My umbilical cord (your lifeline to the placenta) thickened and strengthened a great deal this week also as you’re demanding more sustenance from me. In fact, it’s almost the same size as you at this moment and contains thousands of weeney blood vessels to provide you with the oxygen you need to keep growing (you’ll overtake this in the next few weeks but I bet it was slightly cramped in there for a while). A layer of protective myelin also formed around your spine to keep your shape, and your intestines began to function on their own. On a less scientific note, you grew your eyebrows xx

You grew much more responsive to sound and mummy can testify to this; She felt you vibrating in the cinema this week (it’s okay, we watched Iron Lady which was boring so you didn’t ruin the film). Mummy also got a little more unstable on her feet and has to be careful when she stands up from sitting on her bum. Daddy pulls mummy up now to stop her crushing you (this is because the uterus is now level with my belly button). Luckily there’s been no sign of the dark patches on my face that some books predicted – a few new spots though which mummy is none too pleased about.

Here’s a 3D image of another baby (just like you) at week 17.

Week 17 3D Ultrasound

Week 17 3D Ultrasound

Week 18

Your vital stats: 6″ / 200g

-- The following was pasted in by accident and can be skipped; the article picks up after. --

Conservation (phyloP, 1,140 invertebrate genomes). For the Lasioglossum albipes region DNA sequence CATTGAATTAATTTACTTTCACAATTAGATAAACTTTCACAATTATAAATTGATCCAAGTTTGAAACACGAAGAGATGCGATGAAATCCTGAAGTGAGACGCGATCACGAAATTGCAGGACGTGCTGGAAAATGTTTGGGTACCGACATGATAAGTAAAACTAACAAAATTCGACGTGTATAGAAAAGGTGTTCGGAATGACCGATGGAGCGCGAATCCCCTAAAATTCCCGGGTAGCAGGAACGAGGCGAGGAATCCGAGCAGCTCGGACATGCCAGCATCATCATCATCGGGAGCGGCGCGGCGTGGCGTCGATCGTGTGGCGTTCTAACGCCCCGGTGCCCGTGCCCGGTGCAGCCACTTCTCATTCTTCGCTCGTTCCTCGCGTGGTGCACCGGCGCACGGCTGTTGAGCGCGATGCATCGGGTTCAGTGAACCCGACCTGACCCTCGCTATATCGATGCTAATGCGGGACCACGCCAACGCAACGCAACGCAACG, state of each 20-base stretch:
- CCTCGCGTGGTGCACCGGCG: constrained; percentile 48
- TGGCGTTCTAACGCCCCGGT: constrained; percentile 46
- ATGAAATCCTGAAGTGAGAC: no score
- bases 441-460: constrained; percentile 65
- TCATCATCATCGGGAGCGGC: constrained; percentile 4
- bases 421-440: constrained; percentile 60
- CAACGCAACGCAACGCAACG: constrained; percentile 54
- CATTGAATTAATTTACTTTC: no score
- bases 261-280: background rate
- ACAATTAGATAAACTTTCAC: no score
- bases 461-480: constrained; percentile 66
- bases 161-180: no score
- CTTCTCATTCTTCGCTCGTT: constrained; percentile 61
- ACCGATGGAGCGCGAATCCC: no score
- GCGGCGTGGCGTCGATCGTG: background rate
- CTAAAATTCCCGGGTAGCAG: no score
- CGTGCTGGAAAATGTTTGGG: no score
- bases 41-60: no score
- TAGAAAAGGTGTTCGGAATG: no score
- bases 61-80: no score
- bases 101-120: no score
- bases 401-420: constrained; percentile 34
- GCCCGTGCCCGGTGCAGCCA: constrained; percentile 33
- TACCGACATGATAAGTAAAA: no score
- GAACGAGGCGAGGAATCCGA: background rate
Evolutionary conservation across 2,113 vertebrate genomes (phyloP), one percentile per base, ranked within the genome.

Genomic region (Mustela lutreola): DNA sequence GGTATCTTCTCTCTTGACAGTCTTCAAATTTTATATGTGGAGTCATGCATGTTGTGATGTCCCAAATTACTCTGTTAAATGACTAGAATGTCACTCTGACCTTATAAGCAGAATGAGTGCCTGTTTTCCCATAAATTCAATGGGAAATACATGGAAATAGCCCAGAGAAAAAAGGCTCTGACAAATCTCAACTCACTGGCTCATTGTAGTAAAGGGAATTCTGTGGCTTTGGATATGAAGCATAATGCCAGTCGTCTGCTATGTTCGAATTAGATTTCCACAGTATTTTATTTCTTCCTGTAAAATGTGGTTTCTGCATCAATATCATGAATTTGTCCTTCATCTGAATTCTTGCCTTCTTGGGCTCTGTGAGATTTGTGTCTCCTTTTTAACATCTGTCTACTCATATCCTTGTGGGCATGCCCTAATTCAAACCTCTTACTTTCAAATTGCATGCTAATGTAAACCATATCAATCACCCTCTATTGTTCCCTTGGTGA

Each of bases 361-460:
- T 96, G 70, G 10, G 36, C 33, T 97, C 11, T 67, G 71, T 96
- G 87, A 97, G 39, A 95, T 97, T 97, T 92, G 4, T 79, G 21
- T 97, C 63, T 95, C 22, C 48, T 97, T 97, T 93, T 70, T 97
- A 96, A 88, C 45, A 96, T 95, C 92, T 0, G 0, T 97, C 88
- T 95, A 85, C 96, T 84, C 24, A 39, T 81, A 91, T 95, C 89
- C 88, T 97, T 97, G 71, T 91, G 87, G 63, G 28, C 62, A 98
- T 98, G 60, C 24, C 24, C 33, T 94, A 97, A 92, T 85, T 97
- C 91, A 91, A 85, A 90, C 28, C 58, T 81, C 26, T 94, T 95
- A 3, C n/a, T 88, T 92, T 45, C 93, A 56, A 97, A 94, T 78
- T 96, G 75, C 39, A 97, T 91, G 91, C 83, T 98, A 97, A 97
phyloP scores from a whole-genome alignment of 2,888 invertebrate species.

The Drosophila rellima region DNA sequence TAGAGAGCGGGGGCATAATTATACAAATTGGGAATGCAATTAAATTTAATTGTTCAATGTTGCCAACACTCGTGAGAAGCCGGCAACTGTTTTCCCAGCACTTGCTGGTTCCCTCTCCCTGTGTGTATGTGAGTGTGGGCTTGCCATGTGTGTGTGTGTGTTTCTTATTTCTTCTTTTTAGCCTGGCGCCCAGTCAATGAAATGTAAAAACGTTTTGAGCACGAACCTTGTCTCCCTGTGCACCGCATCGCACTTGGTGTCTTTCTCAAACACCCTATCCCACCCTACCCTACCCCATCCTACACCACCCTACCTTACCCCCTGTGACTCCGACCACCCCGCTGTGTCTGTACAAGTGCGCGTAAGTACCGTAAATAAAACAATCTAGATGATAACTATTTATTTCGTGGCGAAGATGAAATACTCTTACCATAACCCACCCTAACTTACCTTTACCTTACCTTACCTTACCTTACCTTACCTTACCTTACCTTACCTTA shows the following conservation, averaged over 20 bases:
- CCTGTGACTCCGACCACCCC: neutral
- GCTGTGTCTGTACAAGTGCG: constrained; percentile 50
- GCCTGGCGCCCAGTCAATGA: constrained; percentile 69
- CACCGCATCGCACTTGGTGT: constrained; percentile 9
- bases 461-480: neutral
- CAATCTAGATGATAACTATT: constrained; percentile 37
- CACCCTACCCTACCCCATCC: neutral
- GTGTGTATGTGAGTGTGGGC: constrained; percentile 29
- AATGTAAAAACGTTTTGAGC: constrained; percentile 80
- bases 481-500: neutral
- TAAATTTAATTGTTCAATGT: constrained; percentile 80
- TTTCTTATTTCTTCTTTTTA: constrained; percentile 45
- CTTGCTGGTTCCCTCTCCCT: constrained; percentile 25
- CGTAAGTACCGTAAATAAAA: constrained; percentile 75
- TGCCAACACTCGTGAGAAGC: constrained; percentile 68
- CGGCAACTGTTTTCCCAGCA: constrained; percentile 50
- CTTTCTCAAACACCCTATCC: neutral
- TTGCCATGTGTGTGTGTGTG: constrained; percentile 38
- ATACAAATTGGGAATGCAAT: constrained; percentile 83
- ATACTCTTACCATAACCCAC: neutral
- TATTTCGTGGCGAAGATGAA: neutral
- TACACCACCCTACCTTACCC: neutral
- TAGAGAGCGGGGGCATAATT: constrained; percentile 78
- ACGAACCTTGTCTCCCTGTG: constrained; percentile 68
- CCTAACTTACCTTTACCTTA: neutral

At this point you still had a fair bit of room to play in and kept on rolling around. Books say this was your most active phase but your were too tiny for mummy to feel it. Perhaps the most amazing thing this week is that your ‘boy bits’ formed (well… your prostrate gland)! When you eventually get around to reading this you’ll want to kill me – but in 16 or so years time you’ll be thanking week 18!

You retinas became more responsive to light also so you’re now vaguely aware of the difference between daylight and night time (although mummy isn’t quite sure you have this nailed yet). Some books say you’re now settling into a routine – I sincerely hope this isn’t true! Daddy bought mummy a special pillow right about now. This moulds to mummy’s tummy to protect me rolling on you. Although this helps, mummy wakes up around 4 times a night still from shooting pain. I’m hoping this isn’t too indicative of your routine in a few months time!